A study of the top 100 bloggers in today's market show a preponderence of professionals: Instapundit's Glenn Reynolds is a law professor and frequent contributer to Tech Central Station, a major online news magazine. Power Line, "Times" "Blog of the Year", is the property of three very successful lawyers. Michelle Malkin, Roger L. Simon, and Hugh Hewitt are professional writers and journalists with weblogs. There are at least a dozen other weblogs each authored by lawyers or law professors, doctors, scientists, educators, military members (active and retired), and hundreds of other people with valid and impressive credentials. There are a hundred times that many run by "ordinary people" who feel they have something to say, and the means to do it.

Mr. McMasters' disdain for blogs is duly noted. The truth, however, is that weblogs give everyone an equal voice, regardless of who they are, where they live, or what they do. Their readership is due to what they say, and how it's received by their readers. The only measure of success for weblogs is in the number of "daily visitors" - people that check their favorites daily. Weblogs are the ultimate in free speech. Weblogs have destroyed the "limiting factors" that the mainstream media used to restrict the words and voices of those they disagreed with. They provide a constant and ongoing validation process of what appears in the print and broadcast media, and a self-regulating community that also points out the faults found in their online membership. Mr. McMasters' attempt to link bloggers with "the McCarthyites, the white suppremacists, the religious zealots, and others who have exploited fear and ignorance for power and punishimen - or a cheap thrill" is a back-handed attack on the very freedom of speech he purports to sponsor. Accusing the blogosphere of being the "new media" outlet for such speech fails to acknowledge the regulating power of the blogosphere itself that identifies, disects, evaluates, and rebuts such quackery.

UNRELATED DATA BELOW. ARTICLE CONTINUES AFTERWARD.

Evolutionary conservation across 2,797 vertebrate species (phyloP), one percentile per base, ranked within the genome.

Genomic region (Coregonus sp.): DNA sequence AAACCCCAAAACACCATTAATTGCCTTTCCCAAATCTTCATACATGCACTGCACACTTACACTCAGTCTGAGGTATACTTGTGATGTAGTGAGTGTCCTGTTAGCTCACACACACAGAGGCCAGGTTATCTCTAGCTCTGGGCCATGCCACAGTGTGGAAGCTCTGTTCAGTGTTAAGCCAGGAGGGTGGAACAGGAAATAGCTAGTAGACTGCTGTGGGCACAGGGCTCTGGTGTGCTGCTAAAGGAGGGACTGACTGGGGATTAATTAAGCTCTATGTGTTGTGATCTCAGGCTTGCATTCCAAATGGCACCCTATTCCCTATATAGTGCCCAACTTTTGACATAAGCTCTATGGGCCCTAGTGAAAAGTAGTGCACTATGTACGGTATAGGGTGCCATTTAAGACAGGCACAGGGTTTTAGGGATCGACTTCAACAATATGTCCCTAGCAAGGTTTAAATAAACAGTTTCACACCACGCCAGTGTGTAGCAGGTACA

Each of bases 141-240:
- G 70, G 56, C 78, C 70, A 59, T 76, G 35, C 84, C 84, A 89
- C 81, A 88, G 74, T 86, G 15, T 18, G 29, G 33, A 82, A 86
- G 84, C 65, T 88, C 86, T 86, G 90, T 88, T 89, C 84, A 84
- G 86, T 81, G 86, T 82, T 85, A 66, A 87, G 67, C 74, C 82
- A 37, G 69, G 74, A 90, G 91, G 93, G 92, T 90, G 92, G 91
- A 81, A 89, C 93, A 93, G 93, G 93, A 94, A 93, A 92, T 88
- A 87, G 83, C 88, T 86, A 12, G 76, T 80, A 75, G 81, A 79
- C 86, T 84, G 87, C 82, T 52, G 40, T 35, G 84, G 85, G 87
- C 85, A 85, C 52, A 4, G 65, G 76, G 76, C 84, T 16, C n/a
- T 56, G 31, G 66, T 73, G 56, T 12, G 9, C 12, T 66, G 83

Finally, in Mr. McMasters' final paragraph, his statement, "We must get past the idea that expression has no value unless it mirrors our own" seems to be an attempt to really say that "only what appears in a 'professional' publication should be considered truth". We've seen how often the "professionals" have been wrong (Jayson Blair, Eason Jordan, Dan Rather, many, many others). Mr. McMasters seems to be upset that there are new voices for people to listen to, to judge, and to accept or reject as they choose. He seems to be upset that his friends in the mainstream media are being held accountable by "a bunch of guys in their basements in pajamas". He fails to understand that "freedom of speech" is not necessarily the freedom to be excused from accountability.